Theresa May has been called out over the Government's decision to end the lone child refugee scheme
Theresa May has been accused of a “very shabby cop out” as a mass petition opposing the end of the lone child refugee scheme was delivered to Number 10.
Labour peer Lord Dubs led criticism against the Government as he urged them to continue providing a safe haven for unaccompanied minors.
Flanked by a group of children, local politicians and faith leaders, Lord Dubs delivered a 50,000-signature petition to the Prime Minister’s residence.
After delivering the box of signatures to Number 10, Lord Dubs said: “We want the Government to change their minds. The Government have said they don’t want to take more than 350 in total under the amendment, I think that’s a very shabby cop out.
“I believe that there are thousands of unaccompanied child refugees suffering greatly in Greece, Italy and some in France, the Government has said no more and I think that is an abdication of their responsibilities, it goes against public opinion and it goes against parliamentary opinion.”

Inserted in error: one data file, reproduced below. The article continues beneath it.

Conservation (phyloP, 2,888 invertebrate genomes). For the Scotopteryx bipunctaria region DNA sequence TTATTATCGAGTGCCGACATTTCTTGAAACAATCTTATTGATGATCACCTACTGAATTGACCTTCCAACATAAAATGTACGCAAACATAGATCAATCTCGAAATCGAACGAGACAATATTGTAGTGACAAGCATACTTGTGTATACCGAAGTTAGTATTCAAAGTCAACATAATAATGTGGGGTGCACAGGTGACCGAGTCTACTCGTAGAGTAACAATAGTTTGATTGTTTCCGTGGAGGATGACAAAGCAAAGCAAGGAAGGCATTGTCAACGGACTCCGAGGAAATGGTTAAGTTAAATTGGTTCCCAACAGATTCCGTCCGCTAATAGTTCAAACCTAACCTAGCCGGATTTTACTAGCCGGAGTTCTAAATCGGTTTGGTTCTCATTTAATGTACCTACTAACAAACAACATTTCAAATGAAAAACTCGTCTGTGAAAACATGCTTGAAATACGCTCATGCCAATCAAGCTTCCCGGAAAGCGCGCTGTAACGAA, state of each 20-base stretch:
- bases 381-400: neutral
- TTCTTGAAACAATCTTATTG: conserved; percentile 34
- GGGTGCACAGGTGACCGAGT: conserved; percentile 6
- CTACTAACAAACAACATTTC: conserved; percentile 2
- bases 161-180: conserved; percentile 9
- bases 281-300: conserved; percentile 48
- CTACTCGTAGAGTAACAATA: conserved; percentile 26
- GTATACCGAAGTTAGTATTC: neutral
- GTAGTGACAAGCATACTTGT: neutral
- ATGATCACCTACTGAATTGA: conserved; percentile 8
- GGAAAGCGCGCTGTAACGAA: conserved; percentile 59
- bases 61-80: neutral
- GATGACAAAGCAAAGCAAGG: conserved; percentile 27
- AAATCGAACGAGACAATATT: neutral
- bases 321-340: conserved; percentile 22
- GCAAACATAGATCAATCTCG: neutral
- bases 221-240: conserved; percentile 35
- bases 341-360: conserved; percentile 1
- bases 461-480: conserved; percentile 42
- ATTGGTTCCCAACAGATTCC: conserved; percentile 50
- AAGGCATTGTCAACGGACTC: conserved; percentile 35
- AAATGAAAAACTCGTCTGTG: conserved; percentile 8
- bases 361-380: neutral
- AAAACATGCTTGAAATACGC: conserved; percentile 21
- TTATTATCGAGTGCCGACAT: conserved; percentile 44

Controversy has engulfed the Government over its decision to end the programme, which was expected to facilitate around 3,000 vulnerable youngsters.
Former refugee Lord Dubs originally strong-armed the commitment from Whitehall by adding an amendment to the Immigration Act in 2016, known as the Dubs amendment.
But despite the expected influx of thousands, ministers provoked fury by putting brakes on the scheme after 150 children joined the 200 who have already arrived on British soil.
The petition follows a stinging intervention from the Archbishop of Canterbury, who warned that halting the initiative would see more children being trafficked, exploited and killed.
The Most Rev Justin Welby added his voice to the heated political row by saying he was “saddened and shocked” at the move.
He said it would be “deeply unjust” to leave the burden of caring for such children on Italy and Greece, where thousands of refugees and migrants arrive from the conflict-ridden Middle East and north Africa.